What happens to your list when you die?

Chris Janman posed this question when commenting on a recent post. It got me thinking... I have long advocated the setting up of a system where we can barter our spare species, such as me being able to put up my second Wallcreeper for bids from interested birders. I'd reckon on being offered a right old fistful of rarities in a straight swap for that one, (maybe a Thick-billed Warbler, Black-billed Cuckoo, White-throated Needletail and a whole load of spare Fair Isle semi-rare dross). But what happens to our hard-earned lists when we die? Do they have to stay in a notebook or spread-sheet, hidden from view and gathering dust (real or virtual). Why can't we pass on the value of our lists to those that we have left behind? In my case I reckon my wife and daughters could encourage avid listers to pay at least £1000 for each Wallcreeper. Maybe someone would buy up both of them to stop another lister from getting them, or use the spare to swap at a later date? And how much is my

The pros and cons of birding

Birdwatching. Birding. Looking at birds. Call it what you will. That such a simple task can spawn a hundred and one ways in which to do it is no mean feat. That, I suppose, is a typical human construct, for as much as we are free thinkers, we are wedded to the herd - so it is expected that we will gravitate towards a grouping of mindsets. These are but a few that can be found in our little world: The patch worker This grouping (of which I am one) walk around with an air of superiority about them. They don't travel far from home (because they cannot be bothered), they find their own birds (because there's nobody else looking) and contribute to the understanding of population levels, migration routes and bird behaviour (because they can make up sightings and numbers as there's nobody else counting). Some times a patch is heavily subscribed with other patch birders, in which case they can gather together and glare at the non-regulars whilst urinating up fenceposts to mar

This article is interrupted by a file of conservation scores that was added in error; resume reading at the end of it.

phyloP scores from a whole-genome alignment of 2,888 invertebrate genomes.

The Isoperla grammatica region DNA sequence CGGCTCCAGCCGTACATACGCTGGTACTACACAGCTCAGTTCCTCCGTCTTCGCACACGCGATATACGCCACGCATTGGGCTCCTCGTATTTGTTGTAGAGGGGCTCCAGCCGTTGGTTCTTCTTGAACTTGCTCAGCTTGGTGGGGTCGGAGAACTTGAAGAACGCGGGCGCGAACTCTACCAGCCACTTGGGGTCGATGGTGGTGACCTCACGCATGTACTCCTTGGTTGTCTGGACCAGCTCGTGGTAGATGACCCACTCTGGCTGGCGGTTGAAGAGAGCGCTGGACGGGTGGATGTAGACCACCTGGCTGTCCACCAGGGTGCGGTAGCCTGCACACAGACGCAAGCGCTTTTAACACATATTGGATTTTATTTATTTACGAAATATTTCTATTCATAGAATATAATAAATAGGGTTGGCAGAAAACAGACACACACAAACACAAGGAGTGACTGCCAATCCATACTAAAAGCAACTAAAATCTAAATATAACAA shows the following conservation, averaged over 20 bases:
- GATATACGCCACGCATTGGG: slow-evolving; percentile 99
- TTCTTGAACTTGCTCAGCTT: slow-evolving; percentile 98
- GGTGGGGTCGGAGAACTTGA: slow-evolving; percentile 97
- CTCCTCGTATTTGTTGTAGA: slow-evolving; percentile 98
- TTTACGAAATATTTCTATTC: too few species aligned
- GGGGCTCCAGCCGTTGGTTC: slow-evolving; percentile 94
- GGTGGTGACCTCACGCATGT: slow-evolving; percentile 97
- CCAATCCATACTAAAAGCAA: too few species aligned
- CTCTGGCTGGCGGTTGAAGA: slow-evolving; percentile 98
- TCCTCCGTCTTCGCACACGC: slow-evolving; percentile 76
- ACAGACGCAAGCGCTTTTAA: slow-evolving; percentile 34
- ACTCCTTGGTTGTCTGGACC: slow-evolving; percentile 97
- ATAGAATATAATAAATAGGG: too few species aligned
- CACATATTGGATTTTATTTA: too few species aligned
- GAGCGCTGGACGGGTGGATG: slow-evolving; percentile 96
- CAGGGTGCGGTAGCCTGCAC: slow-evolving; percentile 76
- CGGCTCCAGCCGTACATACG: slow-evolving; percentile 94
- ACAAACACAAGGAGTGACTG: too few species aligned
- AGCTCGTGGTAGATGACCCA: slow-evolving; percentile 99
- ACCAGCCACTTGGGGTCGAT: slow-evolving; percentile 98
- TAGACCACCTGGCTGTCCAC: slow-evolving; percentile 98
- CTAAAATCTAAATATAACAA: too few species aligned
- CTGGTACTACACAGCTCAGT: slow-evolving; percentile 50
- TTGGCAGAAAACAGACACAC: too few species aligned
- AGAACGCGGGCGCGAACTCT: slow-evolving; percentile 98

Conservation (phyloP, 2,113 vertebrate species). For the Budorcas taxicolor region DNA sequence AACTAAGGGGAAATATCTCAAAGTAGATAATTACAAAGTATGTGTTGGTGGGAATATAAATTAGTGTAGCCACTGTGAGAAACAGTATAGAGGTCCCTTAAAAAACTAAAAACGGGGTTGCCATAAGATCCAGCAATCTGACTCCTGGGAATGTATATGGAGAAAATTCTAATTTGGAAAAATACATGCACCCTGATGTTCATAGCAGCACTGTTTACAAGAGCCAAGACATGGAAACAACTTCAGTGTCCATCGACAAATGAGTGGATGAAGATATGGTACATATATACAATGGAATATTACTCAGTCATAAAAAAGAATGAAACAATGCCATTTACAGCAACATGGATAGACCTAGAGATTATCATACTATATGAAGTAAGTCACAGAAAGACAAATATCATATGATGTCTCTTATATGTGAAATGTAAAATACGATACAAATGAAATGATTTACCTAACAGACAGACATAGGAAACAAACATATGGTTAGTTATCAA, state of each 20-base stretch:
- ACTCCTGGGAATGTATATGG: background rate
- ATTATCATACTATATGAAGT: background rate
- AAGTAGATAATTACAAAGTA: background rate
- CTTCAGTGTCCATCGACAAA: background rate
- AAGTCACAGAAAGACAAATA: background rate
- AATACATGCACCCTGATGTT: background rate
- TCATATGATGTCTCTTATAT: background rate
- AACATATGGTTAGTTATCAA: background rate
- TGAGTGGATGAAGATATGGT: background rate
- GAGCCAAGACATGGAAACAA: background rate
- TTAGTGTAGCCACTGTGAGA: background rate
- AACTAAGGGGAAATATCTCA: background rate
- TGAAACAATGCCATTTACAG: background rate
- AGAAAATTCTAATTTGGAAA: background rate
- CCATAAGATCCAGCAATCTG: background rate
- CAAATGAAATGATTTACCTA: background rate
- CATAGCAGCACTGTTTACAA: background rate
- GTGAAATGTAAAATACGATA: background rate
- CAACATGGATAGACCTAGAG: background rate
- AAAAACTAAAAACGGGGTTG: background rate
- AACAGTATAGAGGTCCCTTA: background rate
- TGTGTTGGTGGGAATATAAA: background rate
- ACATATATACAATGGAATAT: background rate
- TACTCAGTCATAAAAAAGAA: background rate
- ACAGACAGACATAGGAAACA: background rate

A bit of this, a bit of that

A bit of a 'mash-up' this post - that's youth-speak for 'mish-mash', or I could liken it to the contents of a jamboree bag, being a bit of an old duffer. And if you are unaware of what a jamboree bag is, then ask your parents, or if they are still too young to know, ask Google (there are other search engines available). Item one - the Dungeness Stonechat (you know, the grey, odd, putative Stejneger's) has been retested owing to too many birder's saying that they just didn't believe it was a rare one. The results are in, and it is... a COMMON Stonechat! I did have a little chuckle about that. Apparently the poo sample got muddled up with some from a Spurn Stejneger's. Simple mistake. Maybe, in this age of the blame culture, Dr Collinson will now receive compensation claims from angry birder's for fuel costs, stress, food, etc. Glad I didn't go. Item two - the Surrey Wildlife Trust is apparently making all of its rangers redundant. Cost cut

Snowy(ish) Egret

The snow arrived, just as the Met Office predicted, at 17.00hrs yesterday evening, and fell steadily until 19.30hrs. Only and inch or so settled, but this was enough to cause mayhem on the roads and entice the 'blitz spirit' to resurface across the south-east of England. Elsewhere in Britain people looked out the window, shrugged, and put on a jumper... Snow means hard weather movements doesn't it? Geese, larks, Lapwings and Golden Plovers fleeing from the icy grip... of course not, at least not yet. It takes an awful lot more to stir things up, but I still head out hoping for just a crumb of bird movement. As expected, not today. I walked through Priest Hill (the wintering cast were still present) and onto the River Hogsmill at Ewell. Little Egrets were in view almost constantly, with two, maybe three present. One bird in particular that was feeding in a side-stream paid little attention to me, so I snapped away. 4+ Kingfisher, 2 Common Snipe and a Chiffchaff were